Ryan always amuses me because he used the student loan program to get an education, and whose only jobs since finishing school have been government ones. Yet he decries government programs and says the same government should not provide a living: that Americans need to be self-actualized is an equally Neanderthal Ayn Rand way.
How about just yesterday when Chris "Mad Dog" Russo stated that there were no black radio hosts worthy of doing his job? Although I have to admit Russo--to whom I wouldn't have listened prior to Friday's gem of stupidity--is right. I don't think I have ever heard any of the African American commentators on ESPN or FOX say anything as assholey as Russo.
I understand that Russo later backtracked. Good for him. Tell it to Sterling. Or perhaps Mel Gibson.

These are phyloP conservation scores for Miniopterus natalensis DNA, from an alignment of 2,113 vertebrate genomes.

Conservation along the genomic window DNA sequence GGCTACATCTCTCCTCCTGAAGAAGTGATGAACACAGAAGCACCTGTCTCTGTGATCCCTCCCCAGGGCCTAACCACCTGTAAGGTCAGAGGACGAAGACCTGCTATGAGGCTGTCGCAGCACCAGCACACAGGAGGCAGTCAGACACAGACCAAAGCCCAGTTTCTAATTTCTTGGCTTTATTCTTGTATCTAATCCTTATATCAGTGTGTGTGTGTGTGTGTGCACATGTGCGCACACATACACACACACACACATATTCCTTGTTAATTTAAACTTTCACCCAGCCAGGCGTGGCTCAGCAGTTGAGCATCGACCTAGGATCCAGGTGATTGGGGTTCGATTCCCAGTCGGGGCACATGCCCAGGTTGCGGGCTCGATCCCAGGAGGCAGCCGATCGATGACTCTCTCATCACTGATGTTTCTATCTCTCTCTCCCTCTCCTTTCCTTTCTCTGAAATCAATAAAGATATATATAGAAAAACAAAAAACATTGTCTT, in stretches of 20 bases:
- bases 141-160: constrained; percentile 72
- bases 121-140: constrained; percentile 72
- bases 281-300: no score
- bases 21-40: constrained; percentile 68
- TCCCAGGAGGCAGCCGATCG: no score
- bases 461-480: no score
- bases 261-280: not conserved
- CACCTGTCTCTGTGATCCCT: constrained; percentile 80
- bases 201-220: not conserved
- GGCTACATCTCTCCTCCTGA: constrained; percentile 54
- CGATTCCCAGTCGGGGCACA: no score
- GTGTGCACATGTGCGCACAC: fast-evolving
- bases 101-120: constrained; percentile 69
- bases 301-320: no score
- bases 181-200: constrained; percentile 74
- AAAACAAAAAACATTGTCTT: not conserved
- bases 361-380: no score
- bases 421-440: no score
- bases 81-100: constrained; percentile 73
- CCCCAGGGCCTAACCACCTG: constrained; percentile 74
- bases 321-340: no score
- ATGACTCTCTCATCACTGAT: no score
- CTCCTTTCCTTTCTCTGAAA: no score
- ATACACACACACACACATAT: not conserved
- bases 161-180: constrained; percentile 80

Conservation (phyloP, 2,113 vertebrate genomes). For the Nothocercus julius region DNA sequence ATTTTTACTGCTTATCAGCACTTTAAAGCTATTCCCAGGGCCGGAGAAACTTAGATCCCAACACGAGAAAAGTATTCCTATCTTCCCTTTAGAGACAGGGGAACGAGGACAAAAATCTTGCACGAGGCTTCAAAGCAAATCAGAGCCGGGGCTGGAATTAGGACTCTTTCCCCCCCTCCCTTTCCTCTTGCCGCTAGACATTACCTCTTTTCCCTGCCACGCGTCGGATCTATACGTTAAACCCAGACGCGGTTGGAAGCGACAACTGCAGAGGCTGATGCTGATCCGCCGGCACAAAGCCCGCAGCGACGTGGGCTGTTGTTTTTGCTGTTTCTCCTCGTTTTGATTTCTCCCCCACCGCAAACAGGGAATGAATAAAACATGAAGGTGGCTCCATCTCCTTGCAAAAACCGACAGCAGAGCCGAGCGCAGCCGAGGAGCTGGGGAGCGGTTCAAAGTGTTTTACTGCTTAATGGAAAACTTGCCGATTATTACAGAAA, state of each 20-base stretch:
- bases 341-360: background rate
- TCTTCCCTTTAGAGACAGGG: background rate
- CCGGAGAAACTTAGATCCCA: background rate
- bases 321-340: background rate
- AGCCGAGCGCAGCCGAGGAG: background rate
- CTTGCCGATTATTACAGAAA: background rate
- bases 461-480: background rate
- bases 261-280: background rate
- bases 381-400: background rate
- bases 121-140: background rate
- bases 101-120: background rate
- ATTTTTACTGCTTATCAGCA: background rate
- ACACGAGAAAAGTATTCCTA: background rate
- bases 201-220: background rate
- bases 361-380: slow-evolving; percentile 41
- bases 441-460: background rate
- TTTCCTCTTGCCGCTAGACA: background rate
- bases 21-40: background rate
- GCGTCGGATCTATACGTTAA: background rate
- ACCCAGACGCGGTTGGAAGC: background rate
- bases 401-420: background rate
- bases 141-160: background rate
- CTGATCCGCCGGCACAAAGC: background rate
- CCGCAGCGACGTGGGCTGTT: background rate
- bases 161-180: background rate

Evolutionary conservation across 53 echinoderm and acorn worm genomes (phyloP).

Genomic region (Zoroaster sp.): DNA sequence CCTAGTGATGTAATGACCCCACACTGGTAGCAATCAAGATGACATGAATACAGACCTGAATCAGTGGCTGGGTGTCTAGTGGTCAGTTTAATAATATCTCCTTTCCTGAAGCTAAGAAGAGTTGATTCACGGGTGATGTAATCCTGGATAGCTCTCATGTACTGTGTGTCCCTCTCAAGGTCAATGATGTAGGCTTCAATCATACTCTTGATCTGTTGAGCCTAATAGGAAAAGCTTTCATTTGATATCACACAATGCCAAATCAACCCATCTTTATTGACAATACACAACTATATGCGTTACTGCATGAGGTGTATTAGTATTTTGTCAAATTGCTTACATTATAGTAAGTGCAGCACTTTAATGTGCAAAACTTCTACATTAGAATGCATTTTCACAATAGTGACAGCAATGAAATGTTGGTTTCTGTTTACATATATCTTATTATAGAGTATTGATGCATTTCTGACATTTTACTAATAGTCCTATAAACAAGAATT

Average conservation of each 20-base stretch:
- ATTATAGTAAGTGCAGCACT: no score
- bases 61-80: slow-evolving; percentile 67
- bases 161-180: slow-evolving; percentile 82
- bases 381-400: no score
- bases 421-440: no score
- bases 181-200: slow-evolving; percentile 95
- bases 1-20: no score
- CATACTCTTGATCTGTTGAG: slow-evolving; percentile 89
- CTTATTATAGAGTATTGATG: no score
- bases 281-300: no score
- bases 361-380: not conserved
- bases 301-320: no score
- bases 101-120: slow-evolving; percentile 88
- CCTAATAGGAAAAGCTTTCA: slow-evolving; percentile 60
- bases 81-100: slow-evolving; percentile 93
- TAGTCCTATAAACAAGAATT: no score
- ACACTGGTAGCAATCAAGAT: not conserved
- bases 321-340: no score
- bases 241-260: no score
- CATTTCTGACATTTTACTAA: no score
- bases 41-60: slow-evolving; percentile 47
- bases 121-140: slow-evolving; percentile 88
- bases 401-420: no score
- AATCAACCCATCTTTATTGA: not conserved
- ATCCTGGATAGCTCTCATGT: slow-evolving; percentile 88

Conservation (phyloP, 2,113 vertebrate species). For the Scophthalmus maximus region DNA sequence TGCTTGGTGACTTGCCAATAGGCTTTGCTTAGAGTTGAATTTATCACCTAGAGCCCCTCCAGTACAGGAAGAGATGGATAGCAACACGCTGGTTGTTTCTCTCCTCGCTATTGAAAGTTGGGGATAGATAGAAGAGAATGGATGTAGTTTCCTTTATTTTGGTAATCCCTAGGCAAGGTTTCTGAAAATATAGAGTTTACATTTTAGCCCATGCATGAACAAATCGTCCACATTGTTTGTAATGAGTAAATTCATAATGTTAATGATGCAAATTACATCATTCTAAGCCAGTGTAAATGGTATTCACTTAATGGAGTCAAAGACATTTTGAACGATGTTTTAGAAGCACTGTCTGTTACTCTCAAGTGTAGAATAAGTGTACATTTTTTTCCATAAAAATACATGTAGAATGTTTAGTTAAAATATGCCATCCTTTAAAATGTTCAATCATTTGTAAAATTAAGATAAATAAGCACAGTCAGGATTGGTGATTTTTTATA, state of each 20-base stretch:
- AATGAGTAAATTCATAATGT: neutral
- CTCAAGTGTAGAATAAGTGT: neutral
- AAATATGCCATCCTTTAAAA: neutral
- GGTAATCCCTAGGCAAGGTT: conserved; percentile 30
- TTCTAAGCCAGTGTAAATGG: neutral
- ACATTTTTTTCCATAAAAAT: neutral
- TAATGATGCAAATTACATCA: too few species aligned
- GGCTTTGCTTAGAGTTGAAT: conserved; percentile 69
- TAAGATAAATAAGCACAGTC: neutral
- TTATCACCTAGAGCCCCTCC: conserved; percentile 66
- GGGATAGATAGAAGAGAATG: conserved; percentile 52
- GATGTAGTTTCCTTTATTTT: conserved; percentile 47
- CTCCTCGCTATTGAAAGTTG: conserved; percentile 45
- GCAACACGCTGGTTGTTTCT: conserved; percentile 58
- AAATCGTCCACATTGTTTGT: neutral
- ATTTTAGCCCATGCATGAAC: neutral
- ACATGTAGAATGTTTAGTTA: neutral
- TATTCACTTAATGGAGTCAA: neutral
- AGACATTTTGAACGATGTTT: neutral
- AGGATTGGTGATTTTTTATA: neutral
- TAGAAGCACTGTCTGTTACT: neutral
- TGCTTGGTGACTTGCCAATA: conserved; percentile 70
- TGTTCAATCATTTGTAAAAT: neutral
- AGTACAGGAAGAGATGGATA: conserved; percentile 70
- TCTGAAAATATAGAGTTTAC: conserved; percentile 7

What is sad, or odd, or crazy, is that despite Roberts' declaration of our nation moving beyond race, neither Russo nor Perry nor Wilson nor Ryan nor Incognito nor Bundy think they--or their remarks--are racist.
To be fair, I think we are all racists of one kind or another, at times. Or at least we are capable of less than stellar thoughts about human beings who are different than we are. I think this goes back to old tribal times, and being wary of anyone even remotely stranger than what one is used to.
So, it is old shit.
But, pretending the obvious doesn’t exist and trying to make incidents like those I noted as the exception, and not the rule, is painfully naive.